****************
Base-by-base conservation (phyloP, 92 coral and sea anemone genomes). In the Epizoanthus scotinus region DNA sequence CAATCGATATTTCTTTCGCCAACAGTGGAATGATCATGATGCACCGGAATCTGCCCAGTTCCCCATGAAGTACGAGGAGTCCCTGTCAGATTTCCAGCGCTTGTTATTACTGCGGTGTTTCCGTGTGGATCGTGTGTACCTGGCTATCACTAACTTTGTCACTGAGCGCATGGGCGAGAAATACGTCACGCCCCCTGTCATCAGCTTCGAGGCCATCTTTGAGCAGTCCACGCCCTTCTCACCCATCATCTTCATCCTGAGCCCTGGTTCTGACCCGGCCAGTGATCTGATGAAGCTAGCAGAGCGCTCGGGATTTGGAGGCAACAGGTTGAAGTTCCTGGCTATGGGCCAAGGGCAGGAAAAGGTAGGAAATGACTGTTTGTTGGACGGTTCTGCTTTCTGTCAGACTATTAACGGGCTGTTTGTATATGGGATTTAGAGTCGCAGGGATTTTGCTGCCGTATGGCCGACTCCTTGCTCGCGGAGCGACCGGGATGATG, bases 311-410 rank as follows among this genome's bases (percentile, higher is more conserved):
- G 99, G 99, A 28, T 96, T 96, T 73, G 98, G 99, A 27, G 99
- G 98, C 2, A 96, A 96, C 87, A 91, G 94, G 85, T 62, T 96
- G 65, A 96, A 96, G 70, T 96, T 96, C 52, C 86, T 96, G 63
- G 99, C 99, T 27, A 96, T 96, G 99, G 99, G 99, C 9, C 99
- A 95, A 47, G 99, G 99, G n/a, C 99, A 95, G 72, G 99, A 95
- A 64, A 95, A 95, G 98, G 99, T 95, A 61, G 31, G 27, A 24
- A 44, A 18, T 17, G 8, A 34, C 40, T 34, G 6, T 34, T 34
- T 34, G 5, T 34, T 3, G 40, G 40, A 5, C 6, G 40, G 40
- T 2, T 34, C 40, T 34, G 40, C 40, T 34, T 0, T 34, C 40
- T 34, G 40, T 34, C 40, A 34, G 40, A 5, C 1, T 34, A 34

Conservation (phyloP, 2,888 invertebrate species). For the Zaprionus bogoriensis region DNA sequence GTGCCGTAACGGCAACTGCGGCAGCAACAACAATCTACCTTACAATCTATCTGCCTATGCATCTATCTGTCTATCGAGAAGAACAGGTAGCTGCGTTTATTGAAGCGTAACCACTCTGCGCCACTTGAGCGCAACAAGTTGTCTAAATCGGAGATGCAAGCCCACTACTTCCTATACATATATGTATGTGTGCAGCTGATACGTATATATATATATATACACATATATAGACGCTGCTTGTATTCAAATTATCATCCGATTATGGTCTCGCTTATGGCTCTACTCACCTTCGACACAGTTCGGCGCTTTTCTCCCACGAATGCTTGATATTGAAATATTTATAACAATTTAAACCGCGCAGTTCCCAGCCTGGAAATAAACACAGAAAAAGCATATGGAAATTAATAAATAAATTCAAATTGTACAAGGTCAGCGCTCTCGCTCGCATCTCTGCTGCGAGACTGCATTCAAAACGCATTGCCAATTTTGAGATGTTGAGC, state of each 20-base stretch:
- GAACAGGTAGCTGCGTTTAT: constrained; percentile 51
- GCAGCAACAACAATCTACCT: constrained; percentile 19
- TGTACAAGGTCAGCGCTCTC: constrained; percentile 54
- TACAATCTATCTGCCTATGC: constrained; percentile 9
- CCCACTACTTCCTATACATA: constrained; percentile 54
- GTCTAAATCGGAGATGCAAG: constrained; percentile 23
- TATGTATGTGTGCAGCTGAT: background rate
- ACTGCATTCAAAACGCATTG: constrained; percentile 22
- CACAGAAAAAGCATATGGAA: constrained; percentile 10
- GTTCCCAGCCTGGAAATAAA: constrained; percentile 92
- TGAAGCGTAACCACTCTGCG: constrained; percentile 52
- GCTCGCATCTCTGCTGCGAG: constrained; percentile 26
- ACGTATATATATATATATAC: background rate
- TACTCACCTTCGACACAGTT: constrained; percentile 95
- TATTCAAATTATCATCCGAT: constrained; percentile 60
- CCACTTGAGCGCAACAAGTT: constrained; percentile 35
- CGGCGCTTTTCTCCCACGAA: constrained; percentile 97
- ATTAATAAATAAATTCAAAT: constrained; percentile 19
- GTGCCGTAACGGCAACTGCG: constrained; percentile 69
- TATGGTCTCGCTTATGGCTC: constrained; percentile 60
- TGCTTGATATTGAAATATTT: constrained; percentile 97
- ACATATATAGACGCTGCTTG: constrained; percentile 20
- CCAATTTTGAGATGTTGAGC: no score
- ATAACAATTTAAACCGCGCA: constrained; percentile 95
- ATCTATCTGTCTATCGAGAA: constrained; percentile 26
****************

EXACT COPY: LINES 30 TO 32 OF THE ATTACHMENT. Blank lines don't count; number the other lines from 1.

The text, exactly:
- ATTAATAAATAAATTCAAAT: constrained; percentile 19
- GTGCCGTAACGGCAACTGCG: constrained; percentile 69
- TATGGTCTCGCTTATGGCTC: constrained; percentile 60